Using the Dry Media Brush, paint with black directly on the Watercolor layer you just created (Figure 4). The colors will appear from the lower layers in the stack. Make frequent snap shots so you can easily go back to previous stages. During this step, Medium magnification works best.
For foliage and the general scene, choose a brush setting of Opacity 30% and Flow 30%. Move your stylus freely, but smoothly and irregularly, leaving some white areas, especially at the edges, and covering others, such as the bushes, completely.
For skin, clothing, and delicate areas, your brush setting should be lower still, at about 20/25%. Be light with your brush!
Try to finish painting every object requiring Dry Brush before you move on. You can alternate between brushes, of course, but switching takes much more time.
Step 5. Paint the Fine Details, Texture, and Depth
Using the Watercolor Textured Surface Brush, paint with black directly on the same Watercolor layer. Set your magnification to high, and zoom in and out frequently to judge the results.
Your brush settings should be small, about 25% hardness, with the Opacity and Flow at 75% to 100%. Vary the stroke size and application so that they're visually appropriate for each object.
Stroke loosely, bouncily, lively, almost scribbling. Paint hair and clothing patterns with curlicues or squiggles. It will look more real if you don't color totally within the lines (Figure 5).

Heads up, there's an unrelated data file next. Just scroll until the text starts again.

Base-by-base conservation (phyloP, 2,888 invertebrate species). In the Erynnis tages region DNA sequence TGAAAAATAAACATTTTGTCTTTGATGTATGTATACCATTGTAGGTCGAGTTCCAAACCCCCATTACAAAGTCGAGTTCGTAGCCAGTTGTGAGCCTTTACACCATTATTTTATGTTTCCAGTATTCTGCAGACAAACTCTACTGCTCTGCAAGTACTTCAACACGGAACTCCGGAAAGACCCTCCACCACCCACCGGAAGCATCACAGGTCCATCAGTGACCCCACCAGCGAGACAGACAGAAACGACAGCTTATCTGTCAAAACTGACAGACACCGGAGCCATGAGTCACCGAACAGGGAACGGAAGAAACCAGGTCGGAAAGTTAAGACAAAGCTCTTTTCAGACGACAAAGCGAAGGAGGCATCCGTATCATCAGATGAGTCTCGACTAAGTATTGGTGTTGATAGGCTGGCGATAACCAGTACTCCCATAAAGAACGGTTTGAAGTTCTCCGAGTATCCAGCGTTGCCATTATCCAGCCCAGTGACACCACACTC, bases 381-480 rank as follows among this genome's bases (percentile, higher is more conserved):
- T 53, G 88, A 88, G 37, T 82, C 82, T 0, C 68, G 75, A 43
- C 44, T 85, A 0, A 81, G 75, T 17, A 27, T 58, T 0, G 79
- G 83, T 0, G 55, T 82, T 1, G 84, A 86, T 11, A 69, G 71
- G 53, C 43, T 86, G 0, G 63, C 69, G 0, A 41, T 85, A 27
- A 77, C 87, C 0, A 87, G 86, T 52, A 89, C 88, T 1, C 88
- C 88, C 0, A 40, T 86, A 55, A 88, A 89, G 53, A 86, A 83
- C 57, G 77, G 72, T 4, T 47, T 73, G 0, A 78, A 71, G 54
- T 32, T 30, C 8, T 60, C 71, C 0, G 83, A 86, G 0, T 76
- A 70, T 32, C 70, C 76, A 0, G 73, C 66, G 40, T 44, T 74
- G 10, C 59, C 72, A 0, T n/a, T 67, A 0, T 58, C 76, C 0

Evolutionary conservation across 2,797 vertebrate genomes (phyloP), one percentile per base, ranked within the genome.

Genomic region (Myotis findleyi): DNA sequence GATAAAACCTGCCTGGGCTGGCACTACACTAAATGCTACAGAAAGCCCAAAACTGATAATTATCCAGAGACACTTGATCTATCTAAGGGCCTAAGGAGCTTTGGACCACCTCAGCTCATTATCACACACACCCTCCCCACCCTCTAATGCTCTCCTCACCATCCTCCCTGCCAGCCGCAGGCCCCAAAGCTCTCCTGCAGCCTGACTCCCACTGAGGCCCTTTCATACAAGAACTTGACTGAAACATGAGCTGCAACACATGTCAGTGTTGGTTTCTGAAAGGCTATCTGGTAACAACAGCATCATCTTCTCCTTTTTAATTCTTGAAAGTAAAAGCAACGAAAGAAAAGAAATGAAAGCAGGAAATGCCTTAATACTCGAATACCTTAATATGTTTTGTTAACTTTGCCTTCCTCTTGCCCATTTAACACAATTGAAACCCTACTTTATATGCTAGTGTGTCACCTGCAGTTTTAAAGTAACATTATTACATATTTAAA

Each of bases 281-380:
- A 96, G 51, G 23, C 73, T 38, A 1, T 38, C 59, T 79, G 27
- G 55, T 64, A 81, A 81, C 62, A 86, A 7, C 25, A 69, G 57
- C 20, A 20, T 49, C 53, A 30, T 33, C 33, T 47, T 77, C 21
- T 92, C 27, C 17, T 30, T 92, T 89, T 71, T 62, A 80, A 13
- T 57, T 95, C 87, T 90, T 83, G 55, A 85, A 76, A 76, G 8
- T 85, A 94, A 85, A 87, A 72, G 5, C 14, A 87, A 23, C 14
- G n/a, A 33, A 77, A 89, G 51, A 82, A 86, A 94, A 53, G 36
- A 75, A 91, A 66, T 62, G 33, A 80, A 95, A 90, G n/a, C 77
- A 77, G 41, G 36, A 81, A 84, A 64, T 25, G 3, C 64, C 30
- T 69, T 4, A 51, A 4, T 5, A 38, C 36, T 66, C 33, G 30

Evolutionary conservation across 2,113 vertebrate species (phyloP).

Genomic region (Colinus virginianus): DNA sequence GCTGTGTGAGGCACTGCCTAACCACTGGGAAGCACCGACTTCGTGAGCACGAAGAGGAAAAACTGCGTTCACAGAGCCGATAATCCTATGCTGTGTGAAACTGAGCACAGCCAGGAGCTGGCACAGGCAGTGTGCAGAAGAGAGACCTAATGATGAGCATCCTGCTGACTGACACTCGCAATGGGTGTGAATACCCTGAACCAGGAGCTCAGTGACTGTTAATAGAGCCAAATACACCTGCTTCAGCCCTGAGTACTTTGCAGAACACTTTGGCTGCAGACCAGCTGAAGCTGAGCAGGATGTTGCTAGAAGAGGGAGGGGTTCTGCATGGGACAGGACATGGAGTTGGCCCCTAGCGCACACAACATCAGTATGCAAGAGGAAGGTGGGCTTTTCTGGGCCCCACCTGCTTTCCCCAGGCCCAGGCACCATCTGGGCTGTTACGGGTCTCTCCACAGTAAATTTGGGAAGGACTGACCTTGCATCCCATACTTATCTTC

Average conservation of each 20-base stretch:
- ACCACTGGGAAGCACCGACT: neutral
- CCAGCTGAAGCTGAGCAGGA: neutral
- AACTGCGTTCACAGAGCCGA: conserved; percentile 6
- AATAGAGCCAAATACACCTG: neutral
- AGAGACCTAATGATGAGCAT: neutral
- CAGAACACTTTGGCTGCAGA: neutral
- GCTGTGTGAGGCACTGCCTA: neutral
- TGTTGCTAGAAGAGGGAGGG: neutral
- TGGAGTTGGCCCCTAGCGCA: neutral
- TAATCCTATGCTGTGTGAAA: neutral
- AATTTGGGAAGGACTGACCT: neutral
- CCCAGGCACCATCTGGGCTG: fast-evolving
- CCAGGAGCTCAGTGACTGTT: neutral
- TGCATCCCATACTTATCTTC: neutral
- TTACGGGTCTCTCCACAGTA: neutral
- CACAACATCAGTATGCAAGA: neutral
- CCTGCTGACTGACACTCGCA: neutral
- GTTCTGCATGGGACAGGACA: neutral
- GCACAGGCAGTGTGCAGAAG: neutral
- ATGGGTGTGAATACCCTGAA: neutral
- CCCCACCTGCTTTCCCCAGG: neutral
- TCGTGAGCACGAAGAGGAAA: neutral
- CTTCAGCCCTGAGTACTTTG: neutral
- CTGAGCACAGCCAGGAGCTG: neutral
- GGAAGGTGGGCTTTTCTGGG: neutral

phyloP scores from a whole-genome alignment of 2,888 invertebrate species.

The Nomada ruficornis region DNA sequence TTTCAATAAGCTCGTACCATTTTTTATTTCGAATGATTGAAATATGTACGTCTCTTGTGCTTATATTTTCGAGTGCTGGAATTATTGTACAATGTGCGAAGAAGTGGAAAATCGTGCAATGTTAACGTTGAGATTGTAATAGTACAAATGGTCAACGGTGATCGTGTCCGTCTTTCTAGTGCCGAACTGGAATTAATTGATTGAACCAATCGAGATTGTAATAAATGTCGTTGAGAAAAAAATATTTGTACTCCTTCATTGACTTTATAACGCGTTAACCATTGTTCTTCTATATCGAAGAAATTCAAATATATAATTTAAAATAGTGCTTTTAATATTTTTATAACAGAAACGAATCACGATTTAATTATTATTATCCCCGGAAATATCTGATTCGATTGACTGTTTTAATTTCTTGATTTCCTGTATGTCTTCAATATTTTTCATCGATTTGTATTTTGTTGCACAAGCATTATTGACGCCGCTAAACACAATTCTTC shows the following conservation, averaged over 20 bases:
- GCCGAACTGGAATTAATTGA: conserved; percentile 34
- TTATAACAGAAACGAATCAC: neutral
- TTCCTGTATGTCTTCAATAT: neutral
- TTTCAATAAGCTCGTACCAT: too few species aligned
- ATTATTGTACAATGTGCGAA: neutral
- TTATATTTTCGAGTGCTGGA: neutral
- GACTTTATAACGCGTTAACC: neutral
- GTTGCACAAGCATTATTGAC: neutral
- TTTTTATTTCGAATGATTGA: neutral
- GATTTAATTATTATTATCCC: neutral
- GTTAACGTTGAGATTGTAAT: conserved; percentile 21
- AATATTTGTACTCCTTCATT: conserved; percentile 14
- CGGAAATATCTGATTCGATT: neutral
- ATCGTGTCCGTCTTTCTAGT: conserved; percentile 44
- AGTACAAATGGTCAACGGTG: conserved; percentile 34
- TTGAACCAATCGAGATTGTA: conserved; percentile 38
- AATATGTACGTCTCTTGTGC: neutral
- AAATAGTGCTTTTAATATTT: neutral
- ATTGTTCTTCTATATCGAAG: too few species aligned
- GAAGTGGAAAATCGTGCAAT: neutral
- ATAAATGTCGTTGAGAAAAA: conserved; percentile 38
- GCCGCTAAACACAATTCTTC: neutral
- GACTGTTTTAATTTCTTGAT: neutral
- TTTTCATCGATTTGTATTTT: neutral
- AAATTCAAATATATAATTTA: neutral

Tip: Layer strokes several times to create depth, dimension, and shadow, just like the watercolorist loads her brush, overlaying and changing the mix of color and water. Use a white brush to soak up some color and make an area scratchy or more edgy, as watercolor would normally appear.
Step 6. Complete the Final Touches
Use the Eraser tool to clean up the image's edges, making sure there's enough white space for that authentic watercolor look.
Restore small things that have disappeared, such as the light bulbs in the sample image. I restored them by painting with a warm gold color, 100% Opacity and Flow, using a tiny, irregular swipe for each bulb.
Darken the whole image (using your choice of Levels or Curves), adding a bit of Saturation for visual intensity. You may also want a slight corner darkening, as I did, for greater impact (Figure 6).
Figure 7 shows the final results.
Figure 7. We used the final pen and ink watercolor in a concept event video as part of a 12-image storyboard. Each watercolor fades into the original photo depicting an iconic stage of the event. To see a larger version, click on the image.
Think about the real texture of objects in the image as you make strokes. You're just selectively coloring in between the lines to reveal the meaning of the original, but with a handmade flavor any traditional watercolorist would envy. Use as few or as many strokes as you like. You can hardly make a mistake!
Sara's technique was inspired by husband Karl's non-linear, cinematic style of event video editing, which is in turn inspired by techniques of the renowned Hollywood editor Walter Murch. Credit should be given to Barry Huggins, author of The Retouching Cookbook from O'Reilly Media, whose Watercolor segment suggested the basis for this refined procedure. Sara is an author of photographic books, a magazine contributor, and adjunct professor of digital imaging at Red Rocks Community College. Her specialty is never-duplicated digital composite albums filled with her personal brand of "pixel surgery" shown at her photographic atelier, Photo Mirage Imaging, in Denver, Colorado. Contact her at firstname.lastname@example.org.